To date, Germany has coped far better than many had originally expected with the economic and social consequences of the pandemic, said Federal Finance Minister Olaf Scholz at the start of budget week. The federal government has spent a lot on extensive assistance and will continue to do so. "We have taken this path and will continue along it," announced Olaf Scholz. Germany’s crisis management has been praised by many.
To get through the crisis satisfactorily, Germany will have to take on significant new debt next year and borrow almost 180 billion euros. Olaf Scholz admitted that it is not easy for him to accept this high level of new borrowing, but it is necessary, and thanks to the country’s sound financial policy in recent years it is feasible. Now it is important to invest in the future viability of the country, so that Germany’s economy can swiftly regain momentum. "This way, we can grow our way out of the crisis," declared Scholz confidently.
The 2021 budget has a total volume of 498.6 billion euros – about 10 billion euros less than this year, but still over 85 billion euros more than estimated in September. In the course of the COVID-19 pandemic, the German government has extended and expanded economic assistance packages to mitigate the consequences for businesses, employees and the self-employed. The federal budget has been expanded to provide for the requisite additional funding.
Overall it is clear that the federal budget for the coming year and indeed up to 2024 will be dominated by the massive impacts of the pandemic. The 2021 budget and the planning for the period up to 2024 is laid out below:
The German government has responded rigorously to the COVID-19 crisis and adopted an economy recovery and future package worth billions of euros. This is to help mitigate the immediate consequences, underpin prosperity and employment, and bring about sustainable economic growth. Next year and in the years to come, these measures, most of which are already having an impact, will be continued and financed.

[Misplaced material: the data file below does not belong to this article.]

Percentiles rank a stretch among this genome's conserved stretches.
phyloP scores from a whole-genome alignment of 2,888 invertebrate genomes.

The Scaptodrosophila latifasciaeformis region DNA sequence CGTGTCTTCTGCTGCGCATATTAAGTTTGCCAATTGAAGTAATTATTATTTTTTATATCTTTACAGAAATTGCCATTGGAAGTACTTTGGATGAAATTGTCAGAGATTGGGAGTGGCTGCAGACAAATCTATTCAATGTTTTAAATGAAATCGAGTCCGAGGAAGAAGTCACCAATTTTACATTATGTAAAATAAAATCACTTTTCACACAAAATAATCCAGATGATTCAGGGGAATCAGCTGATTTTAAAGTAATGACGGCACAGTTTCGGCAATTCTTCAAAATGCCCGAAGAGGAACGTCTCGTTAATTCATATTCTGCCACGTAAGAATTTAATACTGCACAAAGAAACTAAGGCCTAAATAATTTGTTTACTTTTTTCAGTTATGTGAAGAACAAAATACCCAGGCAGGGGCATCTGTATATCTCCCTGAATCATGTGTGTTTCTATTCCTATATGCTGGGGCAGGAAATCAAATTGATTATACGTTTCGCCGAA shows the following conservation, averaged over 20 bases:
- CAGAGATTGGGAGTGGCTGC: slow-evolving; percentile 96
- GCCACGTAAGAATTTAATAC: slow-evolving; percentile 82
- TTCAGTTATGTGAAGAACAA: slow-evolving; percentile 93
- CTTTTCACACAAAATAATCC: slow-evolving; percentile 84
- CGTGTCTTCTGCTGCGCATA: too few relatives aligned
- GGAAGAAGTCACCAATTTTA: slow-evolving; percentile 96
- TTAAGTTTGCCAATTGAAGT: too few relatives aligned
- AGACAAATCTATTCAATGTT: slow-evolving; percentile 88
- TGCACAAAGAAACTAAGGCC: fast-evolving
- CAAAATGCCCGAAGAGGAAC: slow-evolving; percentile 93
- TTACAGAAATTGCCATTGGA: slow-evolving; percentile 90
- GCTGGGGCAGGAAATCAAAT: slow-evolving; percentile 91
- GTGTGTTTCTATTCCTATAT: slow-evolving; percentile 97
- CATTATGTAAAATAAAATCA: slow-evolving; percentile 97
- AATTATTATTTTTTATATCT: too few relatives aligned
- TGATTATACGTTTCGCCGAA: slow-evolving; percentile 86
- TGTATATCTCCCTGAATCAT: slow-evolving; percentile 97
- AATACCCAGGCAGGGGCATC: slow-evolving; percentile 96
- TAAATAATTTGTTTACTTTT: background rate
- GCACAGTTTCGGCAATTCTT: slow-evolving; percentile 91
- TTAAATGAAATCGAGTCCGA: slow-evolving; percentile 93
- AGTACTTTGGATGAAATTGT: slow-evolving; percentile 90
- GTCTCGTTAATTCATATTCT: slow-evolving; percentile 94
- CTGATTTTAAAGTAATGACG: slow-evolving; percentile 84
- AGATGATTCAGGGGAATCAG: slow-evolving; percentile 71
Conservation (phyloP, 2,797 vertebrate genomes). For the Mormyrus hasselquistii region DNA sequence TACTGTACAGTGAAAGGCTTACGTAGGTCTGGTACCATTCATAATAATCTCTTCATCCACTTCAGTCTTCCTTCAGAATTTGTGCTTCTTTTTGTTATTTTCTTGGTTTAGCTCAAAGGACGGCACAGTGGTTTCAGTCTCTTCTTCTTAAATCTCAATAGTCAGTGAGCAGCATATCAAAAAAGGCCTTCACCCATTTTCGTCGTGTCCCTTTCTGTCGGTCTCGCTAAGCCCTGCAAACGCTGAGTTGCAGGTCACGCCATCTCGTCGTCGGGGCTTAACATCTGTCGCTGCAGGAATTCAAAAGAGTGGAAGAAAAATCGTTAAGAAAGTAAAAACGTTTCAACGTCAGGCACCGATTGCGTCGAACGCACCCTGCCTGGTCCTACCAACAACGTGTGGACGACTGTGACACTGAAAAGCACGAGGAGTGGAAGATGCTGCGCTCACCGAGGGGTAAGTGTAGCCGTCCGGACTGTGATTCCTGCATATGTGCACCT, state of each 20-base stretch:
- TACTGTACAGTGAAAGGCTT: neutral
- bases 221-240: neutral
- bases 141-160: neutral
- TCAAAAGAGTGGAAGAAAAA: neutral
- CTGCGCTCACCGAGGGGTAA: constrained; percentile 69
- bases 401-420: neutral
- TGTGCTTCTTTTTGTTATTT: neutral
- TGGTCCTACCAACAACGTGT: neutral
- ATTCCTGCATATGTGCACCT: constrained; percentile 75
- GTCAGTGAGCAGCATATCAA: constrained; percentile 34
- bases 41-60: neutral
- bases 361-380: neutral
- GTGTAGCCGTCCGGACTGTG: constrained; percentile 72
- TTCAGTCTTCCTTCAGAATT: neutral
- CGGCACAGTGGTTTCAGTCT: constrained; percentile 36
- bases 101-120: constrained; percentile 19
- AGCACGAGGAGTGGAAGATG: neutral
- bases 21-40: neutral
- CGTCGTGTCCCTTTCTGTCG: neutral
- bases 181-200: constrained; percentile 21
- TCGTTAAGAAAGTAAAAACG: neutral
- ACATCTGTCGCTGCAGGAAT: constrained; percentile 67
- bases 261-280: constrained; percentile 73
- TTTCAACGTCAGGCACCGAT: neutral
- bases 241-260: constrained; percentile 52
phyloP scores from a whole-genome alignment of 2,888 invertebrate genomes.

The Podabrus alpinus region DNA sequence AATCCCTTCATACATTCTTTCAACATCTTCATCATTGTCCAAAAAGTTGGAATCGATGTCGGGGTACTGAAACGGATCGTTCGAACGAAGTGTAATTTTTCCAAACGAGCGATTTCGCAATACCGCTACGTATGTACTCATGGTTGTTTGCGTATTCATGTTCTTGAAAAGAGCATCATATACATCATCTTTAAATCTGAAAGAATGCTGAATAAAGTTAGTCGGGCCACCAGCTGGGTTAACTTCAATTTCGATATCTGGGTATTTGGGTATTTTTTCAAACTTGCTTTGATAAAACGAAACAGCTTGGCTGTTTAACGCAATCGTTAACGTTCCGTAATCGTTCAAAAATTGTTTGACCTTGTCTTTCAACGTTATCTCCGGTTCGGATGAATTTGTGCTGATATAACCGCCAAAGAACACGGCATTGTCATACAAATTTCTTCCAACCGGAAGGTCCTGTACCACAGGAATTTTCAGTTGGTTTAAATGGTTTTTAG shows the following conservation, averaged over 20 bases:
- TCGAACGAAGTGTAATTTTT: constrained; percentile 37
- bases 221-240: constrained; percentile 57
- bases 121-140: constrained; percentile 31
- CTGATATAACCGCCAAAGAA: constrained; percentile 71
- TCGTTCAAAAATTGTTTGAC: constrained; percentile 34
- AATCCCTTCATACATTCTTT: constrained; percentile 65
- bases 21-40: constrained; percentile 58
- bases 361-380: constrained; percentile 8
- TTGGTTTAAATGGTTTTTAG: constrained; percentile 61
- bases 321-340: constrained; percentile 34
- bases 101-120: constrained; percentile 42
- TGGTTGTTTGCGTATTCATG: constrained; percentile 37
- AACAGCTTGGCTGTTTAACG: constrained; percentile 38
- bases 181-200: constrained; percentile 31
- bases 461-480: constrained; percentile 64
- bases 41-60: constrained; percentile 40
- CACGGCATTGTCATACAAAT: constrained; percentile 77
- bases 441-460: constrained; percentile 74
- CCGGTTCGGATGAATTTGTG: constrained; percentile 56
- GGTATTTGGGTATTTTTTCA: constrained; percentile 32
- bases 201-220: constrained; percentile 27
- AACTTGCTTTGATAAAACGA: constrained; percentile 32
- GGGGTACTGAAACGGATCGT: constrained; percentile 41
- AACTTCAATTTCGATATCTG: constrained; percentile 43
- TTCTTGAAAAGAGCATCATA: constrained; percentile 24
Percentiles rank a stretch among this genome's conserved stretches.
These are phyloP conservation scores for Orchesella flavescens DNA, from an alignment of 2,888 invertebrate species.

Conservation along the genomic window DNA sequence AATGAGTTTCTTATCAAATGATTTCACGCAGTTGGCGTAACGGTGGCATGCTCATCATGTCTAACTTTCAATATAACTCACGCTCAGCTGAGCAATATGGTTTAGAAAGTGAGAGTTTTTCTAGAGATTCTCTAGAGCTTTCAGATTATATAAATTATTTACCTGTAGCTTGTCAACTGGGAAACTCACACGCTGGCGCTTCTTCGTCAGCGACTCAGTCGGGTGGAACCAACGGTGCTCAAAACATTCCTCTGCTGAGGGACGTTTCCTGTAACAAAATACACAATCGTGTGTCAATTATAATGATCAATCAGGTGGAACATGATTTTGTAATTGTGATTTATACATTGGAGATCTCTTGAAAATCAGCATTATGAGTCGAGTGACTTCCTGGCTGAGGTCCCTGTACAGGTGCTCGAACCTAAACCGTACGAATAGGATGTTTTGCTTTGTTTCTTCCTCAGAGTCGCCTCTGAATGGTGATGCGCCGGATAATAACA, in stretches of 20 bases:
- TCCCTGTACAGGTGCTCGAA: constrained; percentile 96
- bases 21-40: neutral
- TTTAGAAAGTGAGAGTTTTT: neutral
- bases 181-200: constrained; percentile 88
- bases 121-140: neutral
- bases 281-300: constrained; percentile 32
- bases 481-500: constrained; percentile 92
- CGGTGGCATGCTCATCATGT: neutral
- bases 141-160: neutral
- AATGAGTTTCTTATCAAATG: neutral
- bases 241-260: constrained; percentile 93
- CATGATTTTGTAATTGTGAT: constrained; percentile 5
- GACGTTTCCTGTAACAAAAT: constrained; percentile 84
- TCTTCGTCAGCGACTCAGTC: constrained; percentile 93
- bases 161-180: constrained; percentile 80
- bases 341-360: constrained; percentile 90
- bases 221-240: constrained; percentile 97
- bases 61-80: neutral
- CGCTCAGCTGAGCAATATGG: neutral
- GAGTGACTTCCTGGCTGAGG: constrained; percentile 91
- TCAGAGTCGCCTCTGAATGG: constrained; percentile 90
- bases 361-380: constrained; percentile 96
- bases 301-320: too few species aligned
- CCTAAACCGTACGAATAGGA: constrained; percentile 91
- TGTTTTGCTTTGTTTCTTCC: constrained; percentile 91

The German government is countering the consequences of COVID-19 with a broad, forward-looking investment package. Investment is well above the pre-crisis level, at 61.9 billion euros in 2021, and some 48 billion euros a year for the period up to 2024. Social insurance contributions are to remain stable although social welfare spending has risen sharply in the course of the pandemic.
The planned investment aims to lay the foundations for robust, sustainable economic growth to enable Germany to emerge swiftly and strongly from the crisis. That is why next year and the coming years will see a lot of investment channelled into infrastructure, especially roads, rail and waterways.
The federal government is also supporting the federal states in the field of childcare, and developing education and research. The digital infrastructure, and the climate-friendly restructuring of the economy are other crucially important areas.
The financial planning of the German government reflects important projects for the future: developing artificial intelligence and digitalisation in the economy and the education system, with the promotion of quantum technology and forward-looking 5G and thereafter 6G communication technology.
In fiscal 2021, Germany will again need to take on new debt to balance revenue and spending in the federal budget. To this end, the German government will borrow 179.8 billion euros, which is significantly in excess of the cap on borrowing set out in the German Basic Law or constitution. That is only permissible because the German Bundestag has voted by a majority to confirm that the country is facing an exceptional emergency. The German government aims to comply in full with the ceiling on borrowing once again as of 2022.
How does the budget work from the government draft until the act of parliament comes into effect? Here is a brief round-up to explain procedures.